Tuesday is the “safe harbor” day — the deadline for states to determine who won their electoral votes. Next week the Electoral College formally will elect Joe Biden president. Donald Trump’s bid to overturn the election will be snuffed out. Again.
Rather than a cause for celebration or even relief, today should be a day to remember what a dysfunctional, anti-democratic institution the Electoral College is and why for the sake of American democracy, we should replace it with a national popular vote.
The key fact: Joe Biden handily won the election, with the biggest vote share for a challenger since Franklin Roosevelt in 1932. This time, at least, the Electoral College will choose the same winner as the voters. That’s the way it almost always has worked.
The Electoral College has been invisible except when it’s been catastrophic. If a few thousand votes in a few swing states had switched, Trump would stay in office despite losing the election by a wide margin.
Twice recently, in 2000 and 2016, the Electoral College installed in the White House the man rejected by the voters. It almost happened in 2004, too. If 60,000 votes had switched in Ohio, John Kerry would have been president even though George W. Bush easily won the popular vote. Can you name another country with an electoral system so prone to misfiring?
For years, supporters like columnist George F. Will argued the Electoral College made elections seem more decisive, conferring legitimacy on the winner. No longer. Narrow margins in a few key states, subject to lies, litigation, and after-the-fact power grabs, can muddy a clear win.
Even when the Electoral College “works,” it distorts. Savvy candidates focus only on a few swing states. Biden and Trump stumped in Pennsylvania as if they were running for state auditor. They ignored voters in New York, California, Illinois, and (until the end) Texas, unless they were raising money.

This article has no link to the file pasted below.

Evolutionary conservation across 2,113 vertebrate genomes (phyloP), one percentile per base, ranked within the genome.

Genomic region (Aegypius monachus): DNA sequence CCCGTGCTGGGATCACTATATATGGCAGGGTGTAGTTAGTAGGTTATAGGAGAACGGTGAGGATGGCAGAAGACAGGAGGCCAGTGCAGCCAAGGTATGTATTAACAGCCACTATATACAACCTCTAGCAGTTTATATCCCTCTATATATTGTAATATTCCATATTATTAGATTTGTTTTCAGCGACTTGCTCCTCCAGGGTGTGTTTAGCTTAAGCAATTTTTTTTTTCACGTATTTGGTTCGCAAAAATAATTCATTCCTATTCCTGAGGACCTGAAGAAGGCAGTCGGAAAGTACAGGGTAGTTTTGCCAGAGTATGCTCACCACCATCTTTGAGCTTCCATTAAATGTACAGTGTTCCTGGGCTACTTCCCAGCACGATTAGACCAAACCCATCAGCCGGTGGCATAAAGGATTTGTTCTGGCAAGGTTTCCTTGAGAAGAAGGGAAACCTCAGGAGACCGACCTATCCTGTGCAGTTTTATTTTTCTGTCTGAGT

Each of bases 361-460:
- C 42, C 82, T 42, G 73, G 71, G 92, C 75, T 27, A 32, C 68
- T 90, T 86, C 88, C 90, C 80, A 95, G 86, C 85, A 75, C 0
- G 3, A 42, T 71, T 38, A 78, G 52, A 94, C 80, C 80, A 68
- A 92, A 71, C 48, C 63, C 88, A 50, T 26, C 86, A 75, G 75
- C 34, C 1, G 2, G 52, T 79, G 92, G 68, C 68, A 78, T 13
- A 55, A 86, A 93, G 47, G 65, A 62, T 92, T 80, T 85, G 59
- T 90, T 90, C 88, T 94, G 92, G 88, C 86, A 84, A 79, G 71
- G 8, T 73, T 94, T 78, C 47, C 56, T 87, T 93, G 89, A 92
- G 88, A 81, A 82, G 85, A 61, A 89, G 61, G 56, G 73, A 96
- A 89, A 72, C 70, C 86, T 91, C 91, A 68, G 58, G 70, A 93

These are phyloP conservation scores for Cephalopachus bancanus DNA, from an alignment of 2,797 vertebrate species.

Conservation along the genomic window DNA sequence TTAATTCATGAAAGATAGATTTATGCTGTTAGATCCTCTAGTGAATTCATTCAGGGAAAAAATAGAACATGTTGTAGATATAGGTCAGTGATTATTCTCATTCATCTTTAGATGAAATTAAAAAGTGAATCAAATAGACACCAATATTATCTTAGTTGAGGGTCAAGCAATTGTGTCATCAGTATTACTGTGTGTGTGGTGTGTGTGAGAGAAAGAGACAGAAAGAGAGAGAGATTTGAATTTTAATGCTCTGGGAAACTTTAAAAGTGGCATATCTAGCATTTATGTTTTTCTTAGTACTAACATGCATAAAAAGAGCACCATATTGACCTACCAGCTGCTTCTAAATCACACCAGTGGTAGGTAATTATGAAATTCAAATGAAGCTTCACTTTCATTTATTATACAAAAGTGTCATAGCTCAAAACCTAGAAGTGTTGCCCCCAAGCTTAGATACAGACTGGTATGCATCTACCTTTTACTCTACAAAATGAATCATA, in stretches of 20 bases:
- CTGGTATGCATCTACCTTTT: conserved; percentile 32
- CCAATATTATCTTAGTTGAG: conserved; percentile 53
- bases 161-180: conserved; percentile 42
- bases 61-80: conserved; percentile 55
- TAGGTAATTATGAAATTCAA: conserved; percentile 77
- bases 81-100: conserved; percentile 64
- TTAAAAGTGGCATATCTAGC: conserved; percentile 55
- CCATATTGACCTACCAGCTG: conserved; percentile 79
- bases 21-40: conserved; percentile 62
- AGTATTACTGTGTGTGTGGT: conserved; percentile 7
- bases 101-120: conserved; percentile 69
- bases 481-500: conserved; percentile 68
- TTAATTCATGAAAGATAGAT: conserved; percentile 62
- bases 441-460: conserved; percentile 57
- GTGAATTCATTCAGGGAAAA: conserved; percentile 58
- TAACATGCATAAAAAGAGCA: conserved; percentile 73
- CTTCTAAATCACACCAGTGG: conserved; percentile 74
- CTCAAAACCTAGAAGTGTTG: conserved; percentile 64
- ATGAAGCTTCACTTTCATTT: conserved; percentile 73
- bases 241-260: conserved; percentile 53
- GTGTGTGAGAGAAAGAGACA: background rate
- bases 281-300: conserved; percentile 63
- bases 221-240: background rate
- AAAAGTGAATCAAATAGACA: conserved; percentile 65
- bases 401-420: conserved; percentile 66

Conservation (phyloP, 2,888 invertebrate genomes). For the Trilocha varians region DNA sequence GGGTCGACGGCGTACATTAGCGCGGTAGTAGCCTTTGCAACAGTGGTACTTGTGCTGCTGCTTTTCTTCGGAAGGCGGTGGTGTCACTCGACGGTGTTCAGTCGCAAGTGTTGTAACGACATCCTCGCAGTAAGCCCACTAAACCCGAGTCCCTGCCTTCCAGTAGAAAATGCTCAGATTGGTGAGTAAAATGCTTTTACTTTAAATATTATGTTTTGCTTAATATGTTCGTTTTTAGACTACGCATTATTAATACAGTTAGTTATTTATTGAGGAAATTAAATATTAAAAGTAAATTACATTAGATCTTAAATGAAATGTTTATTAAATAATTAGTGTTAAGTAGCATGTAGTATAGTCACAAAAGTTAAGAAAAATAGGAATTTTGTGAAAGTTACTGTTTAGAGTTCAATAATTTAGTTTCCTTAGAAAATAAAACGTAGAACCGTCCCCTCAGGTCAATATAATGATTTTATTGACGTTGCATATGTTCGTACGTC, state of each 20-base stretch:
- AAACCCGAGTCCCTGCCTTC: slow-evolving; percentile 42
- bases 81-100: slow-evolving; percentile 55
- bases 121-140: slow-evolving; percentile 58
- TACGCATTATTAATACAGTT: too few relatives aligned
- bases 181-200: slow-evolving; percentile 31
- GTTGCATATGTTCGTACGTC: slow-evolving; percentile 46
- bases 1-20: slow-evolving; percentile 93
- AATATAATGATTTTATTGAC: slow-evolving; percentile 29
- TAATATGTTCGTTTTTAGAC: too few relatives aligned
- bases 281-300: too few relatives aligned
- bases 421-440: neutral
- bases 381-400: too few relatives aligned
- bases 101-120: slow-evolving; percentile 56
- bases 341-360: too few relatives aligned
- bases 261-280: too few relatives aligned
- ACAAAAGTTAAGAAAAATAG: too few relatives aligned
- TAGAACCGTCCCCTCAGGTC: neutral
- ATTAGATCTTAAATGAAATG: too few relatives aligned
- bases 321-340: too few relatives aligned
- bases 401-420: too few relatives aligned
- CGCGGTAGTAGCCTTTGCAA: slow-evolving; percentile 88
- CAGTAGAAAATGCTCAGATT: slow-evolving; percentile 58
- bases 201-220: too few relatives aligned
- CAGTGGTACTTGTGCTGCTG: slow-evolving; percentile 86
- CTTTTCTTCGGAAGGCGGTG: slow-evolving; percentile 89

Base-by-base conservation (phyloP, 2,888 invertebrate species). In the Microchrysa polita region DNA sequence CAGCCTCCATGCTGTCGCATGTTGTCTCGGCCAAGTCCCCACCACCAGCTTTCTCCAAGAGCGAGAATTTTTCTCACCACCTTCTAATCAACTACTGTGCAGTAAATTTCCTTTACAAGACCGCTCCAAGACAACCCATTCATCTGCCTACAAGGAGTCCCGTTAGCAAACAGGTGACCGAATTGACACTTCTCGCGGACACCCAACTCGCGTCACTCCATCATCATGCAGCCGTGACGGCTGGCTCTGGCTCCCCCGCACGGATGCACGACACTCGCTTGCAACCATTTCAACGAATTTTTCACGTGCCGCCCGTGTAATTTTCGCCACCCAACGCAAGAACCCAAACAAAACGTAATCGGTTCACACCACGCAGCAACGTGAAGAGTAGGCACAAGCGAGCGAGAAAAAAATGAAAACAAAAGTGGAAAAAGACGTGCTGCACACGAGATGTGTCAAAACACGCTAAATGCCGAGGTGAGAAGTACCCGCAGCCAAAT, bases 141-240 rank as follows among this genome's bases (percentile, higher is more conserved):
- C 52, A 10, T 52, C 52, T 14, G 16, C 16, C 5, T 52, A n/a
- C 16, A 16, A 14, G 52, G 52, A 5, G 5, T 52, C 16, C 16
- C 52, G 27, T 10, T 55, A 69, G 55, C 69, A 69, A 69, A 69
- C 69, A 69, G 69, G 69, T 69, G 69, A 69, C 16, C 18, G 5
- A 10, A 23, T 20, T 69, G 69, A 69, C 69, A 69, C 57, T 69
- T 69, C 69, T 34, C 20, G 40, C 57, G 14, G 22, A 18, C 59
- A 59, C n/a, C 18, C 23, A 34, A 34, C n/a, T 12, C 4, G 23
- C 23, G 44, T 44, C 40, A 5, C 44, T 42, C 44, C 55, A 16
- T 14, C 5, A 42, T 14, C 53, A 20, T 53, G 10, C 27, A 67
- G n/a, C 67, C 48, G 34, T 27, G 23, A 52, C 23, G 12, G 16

Swing state voters tend to be older and whiter than the rest of the country. So are the policies that result. Small states, too, disproportionately white and rural, get extra weight. For the country’s first 70 years, the Electoral College gave extra, indeed decisive power to slave states. Now it tilts against younger and more diverse voters.
As the country changes, the Electoral College will increasingly help entrench minority rule. Until this year, Democrats won the popular vote in seven of eight presidential elections, the longest streak in American history. Yet Republican presidents made six of nine lifetime Supreme Court appointments.
That’s a long-term recipe for illegitimacy.
The simplest but hardest way to address this is a constitutional amendment for a popular vote, something that actually passed the House a half century ago. More immediately, states can join the National Popular Vote Interstate Compact and agree to cast their electoral votes for whoever won the popular vote. Over two-thirds of needed states have done this.
As we press for reform of our politics at all levels, let’s not forget this most basic affront to democracy.